So, PleaseReview v5.0 is out of the door, but watch this space, v5.1 is already in development…
Posted by Sarah Holden on 6. June 2013 14:04
Half of the PleaseTech marketing team.
Whilst Dave Cornwell, our CEO, has maintained an (almost) regular blog for several years, we’re expanding and inviting others from within and outside PleaseTech to join him.
The intent is to provide different viewpoints, cover various areas of interest and tap into the different mindsets of the individuals who work here or who are otherwise involved in document collaboration. Having been with PleaseTech for almost three years (goodness, already three years) I have come to appreciate and enjoy the very ‘special’ and diverse personalities I come into contact with and so look forward to reading what they have to say.
To accommodate these plans, we have moved our blog from a generic provider so that it is now hosted directly by PleaseTech. There are several advantages to us including improved SEO, increased brand awareness, control of our content and freedom of design. Also, being a technology company, we have all the expertise on hand if anything breaks!
So, moving forward, you will see regular posts from PleaseTech, covering company updates, opinions, shared knowledge, industry news and more.
From a marketing perspective, our blog will deal with some of the challenges we face and what we are doing to overcome them. A recent survey of over 800 marketers conducted by the B2B Technology Marketing community on LinkedIn earlier this year confirmed what we face:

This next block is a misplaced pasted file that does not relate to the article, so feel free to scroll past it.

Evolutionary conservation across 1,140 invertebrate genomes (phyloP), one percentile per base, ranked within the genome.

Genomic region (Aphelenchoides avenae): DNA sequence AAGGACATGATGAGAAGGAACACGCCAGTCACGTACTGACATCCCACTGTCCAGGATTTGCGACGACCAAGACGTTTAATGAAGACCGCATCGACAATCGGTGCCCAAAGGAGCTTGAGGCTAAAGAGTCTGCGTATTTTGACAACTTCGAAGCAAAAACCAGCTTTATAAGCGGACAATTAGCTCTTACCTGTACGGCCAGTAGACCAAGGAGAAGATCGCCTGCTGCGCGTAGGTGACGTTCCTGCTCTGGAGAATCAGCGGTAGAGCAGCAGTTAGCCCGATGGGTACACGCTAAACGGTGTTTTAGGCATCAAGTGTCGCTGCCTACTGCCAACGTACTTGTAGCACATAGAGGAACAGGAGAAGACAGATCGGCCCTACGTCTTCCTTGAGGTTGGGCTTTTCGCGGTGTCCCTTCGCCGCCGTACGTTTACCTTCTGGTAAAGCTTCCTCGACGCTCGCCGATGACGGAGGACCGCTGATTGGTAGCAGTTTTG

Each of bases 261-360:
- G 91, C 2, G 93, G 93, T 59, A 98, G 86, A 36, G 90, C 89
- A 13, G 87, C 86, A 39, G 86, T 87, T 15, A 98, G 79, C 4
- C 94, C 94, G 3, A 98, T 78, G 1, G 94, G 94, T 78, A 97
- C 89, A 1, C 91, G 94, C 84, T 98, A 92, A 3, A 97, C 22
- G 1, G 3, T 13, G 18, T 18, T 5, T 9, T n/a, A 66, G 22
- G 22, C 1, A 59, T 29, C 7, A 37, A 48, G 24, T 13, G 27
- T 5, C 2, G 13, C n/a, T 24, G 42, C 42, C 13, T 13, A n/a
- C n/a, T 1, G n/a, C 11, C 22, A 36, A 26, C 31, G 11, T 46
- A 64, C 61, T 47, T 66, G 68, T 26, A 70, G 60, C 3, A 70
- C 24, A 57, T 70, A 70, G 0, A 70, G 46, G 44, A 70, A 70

‘The number one challenge for B2B marketers is generating high quality leads’
The full survey results are certainly worth a read and provide some pointers into what works better in terms of marketing activity. Our challenges specifically come down to:
Finding the right person to talk to – whilst for some industries this is clear, document collaboration is often managed by a diverse range of people across the organization.
Education – many use workarounds or solutions that enable basic collaboration, and, in doing so, put up with the inefficiencies and frustrations inherent with these practices/solutions. They know no better (or have not had the time to research an alternative) and so their expectations are low, especially if their IT department has told them that the existing solution is ‘state-of-the-art’.
Convincing the IT dept. – Dave has covered this in previous blog posts and it continues to be a challenge. Business users are the ones who experience document collaboration issues, but frequently have to ‘live’ with the solutions provided by IT who often have the final say in how the dollars are spent.
Finding our ‘voice’ – whilst we know our business inside out, we continue to strive to know more about the different industry sectors and business disciplines we work with. It’s all very well knowing why our product is better and different but we have to touch the right chords with those we speak with. How can we help? What’s in it for them? What can they learn from us?
In future blog posts we will touch on some of the activities we have planned and that are currently underway to meet these challenges. We will share research, customer insights, best practices and independent expert contributions.
So, to gain an inside view into the workings of a technology company and all the cogs that make the wheel turn, as well as industry insights, personal deliberations and more, do sign up to catch the posts as they appear.